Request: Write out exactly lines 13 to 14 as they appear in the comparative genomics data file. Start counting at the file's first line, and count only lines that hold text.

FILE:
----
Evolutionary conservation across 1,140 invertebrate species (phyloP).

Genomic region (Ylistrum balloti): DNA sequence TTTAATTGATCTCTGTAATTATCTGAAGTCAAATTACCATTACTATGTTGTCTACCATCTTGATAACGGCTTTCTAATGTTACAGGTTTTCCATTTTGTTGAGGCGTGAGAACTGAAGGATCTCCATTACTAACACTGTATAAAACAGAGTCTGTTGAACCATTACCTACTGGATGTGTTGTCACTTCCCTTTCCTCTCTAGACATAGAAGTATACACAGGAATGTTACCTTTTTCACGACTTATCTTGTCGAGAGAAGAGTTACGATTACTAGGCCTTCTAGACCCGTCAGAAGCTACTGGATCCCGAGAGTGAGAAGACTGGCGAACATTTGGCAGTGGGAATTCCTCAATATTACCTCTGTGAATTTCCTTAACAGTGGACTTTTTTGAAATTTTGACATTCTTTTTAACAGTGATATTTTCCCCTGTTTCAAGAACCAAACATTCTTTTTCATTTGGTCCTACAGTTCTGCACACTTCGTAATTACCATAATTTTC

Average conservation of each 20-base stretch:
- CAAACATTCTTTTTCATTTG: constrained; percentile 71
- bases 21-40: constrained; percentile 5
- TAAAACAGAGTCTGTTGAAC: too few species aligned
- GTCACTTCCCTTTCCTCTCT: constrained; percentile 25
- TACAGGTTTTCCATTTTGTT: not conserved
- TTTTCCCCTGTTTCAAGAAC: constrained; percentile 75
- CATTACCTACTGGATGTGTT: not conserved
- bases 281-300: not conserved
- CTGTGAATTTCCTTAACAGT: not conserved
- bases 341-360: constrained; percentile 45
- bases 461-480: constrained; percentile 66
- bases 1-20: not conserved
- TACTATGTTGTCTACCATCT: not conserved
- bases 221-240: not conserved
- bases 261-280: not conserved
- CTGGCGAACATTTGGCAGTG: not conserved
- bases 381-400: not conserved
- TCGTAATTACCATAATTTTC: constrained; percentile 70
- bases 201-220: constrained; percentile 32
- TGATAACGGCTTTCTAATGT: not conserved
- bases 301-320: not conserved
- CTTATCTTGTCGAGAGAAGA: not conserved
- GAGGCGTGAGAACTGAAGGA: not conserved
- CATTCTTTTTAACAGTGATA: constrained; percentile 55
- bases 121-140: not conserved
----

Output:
- bases 341-360: constrained; percentile 45
- bases 461-480: constrained; percentile 66